‘Lost in the Masked Shuffle’: Pandemic Shields the Real Number of students experiencing homelessness
Original article written by Tim Walker for neaToday
In any given year, a drop in the number of students experiencing homelessness would be welcome news. However, with the covid-19 pandemic in the backdrop, the 28% decrease in the number of identified students experiencing homelessness in the fall of 2020 compared to the fall of 2019 can be attributed to an inability to identify and enroll these students. According to the most recent federal data, 1.5 million pre-K students are experiencing homeless, which indicates that roughly 423,000 students experiencing homelessness have slipped through the cracks and are not receiving the support and services they need. According to the report, this number is probably even higher: “There is significant evidence that public schools were dramatically under-identifying homelessness even before the pandemic. … Prior to the pandemic, public schools have been identifying only slightly more than half of high school students experiencing homelessness, meaning that as many as one million students experiencing homelessness have not been receiving services they need, and to which they are entitled under the federal McKinney-Vento Act.”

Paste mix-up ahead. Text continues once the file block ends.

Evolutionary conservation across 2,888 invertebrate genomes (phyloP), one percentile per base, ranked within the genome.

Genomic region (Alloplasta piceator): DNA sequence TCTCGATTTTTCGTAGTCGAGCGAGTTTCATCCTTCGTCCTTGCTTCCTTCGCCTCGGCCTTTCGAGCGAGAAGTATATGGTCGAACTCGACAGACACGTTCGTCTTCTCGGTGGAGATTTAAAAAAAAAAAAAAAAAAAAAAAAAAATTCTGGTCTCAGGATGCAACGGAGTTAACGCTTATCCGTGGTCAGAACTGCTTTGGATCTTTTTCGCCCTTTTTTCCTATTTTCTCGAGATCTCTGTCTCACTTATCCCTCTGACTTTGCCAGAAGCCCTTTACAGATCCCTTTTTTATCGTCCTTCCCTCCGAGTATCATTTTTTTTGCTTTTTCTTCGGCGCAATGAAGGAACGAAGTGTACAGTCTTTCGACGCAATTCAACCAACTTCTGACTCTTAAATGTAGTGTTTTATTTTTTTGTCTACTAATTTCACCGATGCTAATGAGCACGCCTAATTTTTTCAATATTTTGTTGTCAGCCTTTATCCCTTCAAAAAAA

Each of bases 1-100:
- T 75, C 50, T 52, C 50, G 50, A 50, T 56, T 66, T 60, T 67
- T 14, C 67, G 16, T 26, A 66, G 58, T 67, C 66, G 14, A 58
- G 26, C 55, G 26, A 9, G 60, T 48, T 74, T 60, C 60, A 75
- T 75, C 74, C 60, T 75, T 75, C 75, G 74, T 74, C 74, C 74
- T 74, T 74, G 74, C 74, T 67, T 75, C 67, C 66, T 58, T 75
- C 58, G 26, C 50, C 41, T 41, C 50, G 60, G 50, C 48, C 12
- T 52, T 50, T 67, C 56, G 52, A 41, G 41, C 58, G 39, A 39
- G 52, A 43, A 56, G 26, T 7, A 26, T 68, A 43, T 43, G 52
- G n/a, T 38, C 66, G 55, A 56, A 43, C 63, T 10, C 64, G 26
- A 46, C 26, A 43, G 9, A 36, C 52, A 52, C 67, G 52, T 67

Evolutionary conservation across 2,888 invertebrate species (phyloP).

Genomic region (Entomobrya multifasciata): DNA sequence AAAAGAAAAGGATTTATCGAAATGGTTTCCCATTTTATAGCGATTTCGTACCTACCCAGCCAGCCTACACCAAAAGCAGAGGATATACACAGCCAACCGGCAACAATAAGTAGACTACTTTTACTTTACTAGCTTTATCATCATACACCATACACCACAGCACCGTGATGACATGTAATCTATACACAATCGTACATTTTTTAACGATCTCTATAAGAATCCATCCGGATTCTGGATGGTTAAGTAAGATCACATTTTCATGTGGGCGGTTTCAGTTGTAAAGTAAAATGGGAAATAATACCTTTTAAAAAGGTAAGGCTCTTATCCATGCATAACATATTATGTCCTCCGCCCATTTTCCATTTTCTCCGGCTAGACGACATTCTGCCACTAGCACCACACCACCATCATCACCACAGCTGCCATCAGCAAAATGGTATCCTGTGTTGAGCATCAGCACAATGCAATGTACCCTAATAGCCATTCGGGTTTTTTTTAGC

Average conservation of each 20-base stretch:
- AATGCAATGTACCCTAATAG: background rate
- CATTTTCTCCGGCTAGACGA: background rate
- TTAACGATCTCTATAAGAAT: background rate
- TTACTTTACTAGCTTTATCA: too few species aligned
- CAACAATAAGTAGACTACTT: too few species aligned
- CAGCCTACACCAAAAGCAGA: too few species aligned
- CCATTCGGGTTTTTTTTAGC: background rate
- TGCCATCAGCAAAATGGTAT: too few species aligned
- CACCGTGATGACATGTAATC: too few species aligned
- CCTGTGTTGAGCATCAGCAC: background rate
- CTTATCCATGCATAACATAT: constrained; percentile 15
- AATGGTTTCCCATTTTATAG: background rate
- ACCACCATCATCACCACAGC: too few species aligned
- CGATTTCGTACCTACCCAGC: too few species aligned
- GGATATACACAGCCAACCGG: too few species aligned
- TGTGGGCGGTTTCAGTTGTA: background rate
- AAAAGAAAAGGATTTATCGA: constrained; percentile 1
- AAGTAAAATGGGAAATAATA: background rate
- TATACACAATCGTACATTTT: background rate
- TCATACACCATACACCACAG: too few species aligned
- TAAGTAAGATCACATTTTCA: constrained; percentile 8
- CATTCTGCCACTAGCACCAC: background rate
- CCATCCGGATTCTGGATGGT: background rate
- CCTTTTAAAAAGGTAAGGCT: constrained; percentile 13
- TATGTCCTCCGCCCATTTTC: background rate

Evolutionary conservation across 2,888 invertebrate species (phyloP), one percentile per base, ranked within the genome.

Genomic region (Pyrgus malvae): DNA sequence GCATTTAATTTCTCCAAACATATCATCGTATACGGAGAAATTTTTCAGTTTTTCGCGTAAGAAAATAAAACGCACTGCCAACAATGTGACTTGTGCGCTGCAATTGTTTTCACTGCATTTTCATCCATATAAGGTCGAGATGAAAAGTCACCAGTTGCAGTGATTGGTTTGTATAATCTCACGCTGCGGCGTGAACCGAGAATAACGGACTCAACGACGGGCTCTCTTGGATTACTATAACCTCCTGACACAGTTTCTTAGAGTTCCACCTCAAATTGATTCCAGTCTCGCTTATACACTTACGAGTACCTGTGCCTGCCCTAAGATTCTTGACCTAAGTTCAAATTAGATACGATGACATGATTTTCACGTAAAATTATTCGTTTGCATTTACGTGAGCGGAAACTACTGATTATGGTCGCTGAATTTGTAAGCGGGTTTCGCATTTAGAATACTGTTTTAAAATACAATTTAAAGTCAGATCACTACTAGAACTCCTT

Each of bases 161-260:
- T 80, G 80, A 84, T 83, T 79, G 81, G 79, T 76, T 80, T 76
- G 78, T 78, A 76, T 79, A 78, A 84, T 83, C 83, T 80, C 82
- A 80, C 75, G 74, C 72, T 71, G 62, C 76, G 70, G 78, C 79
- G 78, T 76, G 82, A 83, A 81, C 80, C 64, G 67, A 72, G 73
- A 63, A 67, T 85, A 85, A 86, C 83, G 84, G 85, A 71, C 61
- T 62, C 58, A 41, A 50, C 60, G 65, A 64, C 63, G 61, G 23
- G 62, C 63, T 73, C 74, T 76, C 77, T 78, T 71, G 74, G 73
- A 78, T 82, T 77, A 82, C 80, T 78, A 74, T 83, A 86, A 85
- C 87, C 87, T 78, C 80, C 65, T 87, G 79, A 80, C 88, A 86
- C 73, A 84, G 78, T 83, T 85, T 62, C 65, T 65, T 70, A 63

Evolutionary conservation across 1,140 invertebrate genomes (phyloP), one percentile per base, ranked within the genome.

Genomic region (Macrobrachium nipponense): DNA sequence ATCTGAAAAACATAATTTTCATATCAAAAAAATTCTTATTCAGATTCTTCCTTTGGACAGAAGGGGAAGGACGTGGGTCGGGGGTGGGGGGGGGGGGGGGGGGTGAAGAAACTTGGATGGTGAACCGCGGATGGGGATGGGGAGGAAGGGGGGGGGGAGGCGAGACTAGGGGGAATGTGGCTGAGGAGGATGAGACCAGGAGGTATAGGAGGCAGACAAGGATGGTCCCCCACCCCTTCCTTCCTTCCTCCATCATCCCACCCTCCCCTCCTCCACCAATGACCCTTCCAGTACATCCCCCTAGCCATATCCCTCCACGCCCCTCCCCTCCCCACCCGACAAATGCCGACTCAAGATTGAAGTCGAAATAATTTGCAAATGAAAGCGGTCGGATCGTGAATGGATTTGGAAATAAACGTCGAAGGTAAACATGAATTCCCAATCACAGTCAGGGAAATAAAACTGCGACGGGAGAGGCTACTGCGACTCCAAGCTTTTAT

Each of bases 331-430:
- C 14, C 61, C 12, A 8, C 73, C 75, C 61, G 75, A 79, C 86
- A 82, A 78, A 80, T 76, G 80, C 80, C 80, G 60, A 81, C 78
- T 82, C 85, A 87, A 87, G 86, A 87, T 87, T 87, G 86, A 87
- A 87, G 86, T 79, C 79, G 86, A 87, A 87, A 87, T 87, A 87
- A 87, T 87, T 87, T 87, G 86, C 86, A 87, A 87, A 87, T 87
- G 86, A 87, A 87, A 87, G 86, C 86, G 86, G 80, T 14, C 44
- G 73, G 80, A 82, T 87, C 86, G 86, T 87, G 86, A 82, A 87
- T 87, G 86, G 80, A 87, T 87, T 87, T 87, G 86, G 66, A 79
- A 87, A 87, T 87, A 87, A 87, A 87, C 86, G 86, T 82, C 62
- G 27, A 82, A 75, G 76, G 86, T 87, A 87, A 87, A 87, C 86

School district liaisons reporting on these lower numbers cited the "inability to identify families/youth due to distance learning/school building closure" as the main cause of this dramatic decrease. Liaisons also described unmet needs of children and youth in their communities, including internet (64%), shelter/housing (64%), food (47.3%), child care (36.7%), and health care (21.5%). Mental health concerns and lack of transportation also were frequently cited as concerns. The article explains that while the CARE Act did allow some relief funds to be allocated for programs affecting students experiencing homelessness, it did not include specific assistance for the McKinney-Vento Act's education program for homeless youth. The report published by SchoolHouse Connection in partnership with the University of Michigan states that increased outreach and support for children, youth, and families experiencing homelessness is vital in prioritizing their education and well-being.
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To read the full report from SchoolHouse Connection and the University of Michigan, CLICK HERE